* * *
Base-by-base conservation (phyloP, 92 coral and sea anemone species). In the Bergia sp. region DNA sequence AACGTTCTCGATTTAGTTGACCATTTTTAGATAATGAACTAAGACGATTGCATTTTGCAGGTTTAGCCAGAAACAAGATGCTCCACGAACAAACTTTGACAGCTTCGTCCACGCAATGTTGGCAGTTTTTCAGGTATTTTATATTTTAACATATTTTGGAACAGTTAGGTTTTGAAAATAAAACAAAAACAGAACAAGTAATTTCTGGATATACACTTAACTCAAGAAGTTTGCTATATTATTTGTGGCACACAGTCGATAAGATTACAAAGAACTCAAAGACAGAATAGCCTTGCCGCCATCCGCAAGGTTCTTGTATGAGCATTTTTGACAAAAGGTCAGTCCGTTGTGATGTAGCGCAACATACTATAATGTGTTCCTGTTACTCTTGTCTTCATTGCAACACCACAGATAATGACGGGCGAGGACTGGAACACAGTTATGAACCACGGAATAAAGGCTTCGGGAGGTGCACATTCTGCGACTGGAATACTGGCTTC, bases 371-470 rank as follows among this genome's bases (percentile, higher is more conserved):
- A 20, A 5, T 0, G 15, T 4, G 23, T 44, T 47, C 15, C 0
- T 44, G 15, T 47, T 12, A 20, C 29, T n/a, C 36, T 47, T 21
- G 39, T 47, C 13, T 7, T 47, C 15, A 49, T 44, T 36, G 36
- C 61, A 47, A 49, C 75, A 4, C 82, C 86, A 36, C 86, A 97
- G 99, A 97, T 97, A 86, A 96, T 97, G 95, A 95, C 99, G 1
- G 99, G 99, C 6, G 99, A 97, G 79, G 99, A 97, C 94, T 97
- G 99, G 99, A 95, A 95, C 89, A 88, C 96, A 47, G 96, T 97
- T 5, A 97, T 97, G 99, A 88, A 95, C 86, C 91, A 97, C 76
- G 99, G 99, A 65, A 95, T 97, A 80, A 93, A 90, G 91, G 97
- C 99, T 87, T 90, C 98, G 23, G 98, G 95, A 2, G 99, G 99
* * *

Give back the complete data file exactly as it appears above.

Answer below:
Base-by-base conservation (phyloP, 92 coral and sea anemone species). In the Bergia sp. region DNA sequence AACGTTCTCGATTTAGTTGACCATTTTTAGATAATGAACTAAGACGATTGCATTTTGCAGGTTTAGCCAGAAACAAGATGCTCCACGAACAAACTTTGACAGCTTCGTCCACGCAATGTTGGCAGTTTTTCAGGTATTTTATATTTTAACATATTTTGGAACAGTTAGGTTTTGAAAATAAAACAAAAACAGAACAAGTAATTTCTGGATATACACTTAACTCAAGAAGTTTGCTATATTATTTGTGGCACACAGTCGATAAGATTACAAAGAACTCAAAGACAGAATAGCCTTGCCGCCATCCGCAAGGTTCTTGTATGAGCATTTTTGACAAAAGGTCAGTCCGTTGTGATGTAGCGCAACATACTATAATGTGTTCCTGTTACTCTTGTCTTCATTGCAACACCACAGATAATGACGGGCGAGGACTGGAACACAGTTATGAACCACGGAATAAAGGCTTCGGGAGGTGCACATTCTGCGACTGGAATACTGGCTTC, bases 371-470 rank as follows among this genome's bases (percentile, higher is more conserved):
- A 20, A 5, T 0, G 15, T 4, G 23, T 44, T 47, C 15, C 0
- T 44, G 15, T 47, T 12, A 20, C 29, T n/a, C 36, T 47, T 21
- G 39, T 47, C 13, T 7, T 47, C 15, A 49, T 44, T 36, G 36
- C 61, A 47, A 49, C 75, A 4, C 82, C 86, A 36, C 86, A 97
- G 99, A 97, T 97, A 86, A 96, T 97, G 95, A 95, C 99, G 1
- G 99, G 99, C 6, G 99, A 97, G 79, G 99, A 97, C 94, T 97
- G 99, G 99, A 95, A 95, C 89, A 88, C 96, A 47, G 96, T 97
- T 5, A 97, T 97, G 99, A 88, A 95, C 86, C 91, A 97, C 76
- G 99, G 99, A 65, A 95, T 97, A 80, A 93, A 90, G 91, G 97
- C 99, T 87, T 90, C 98, G 23, G 98, G 95, A 2, G 99, G 99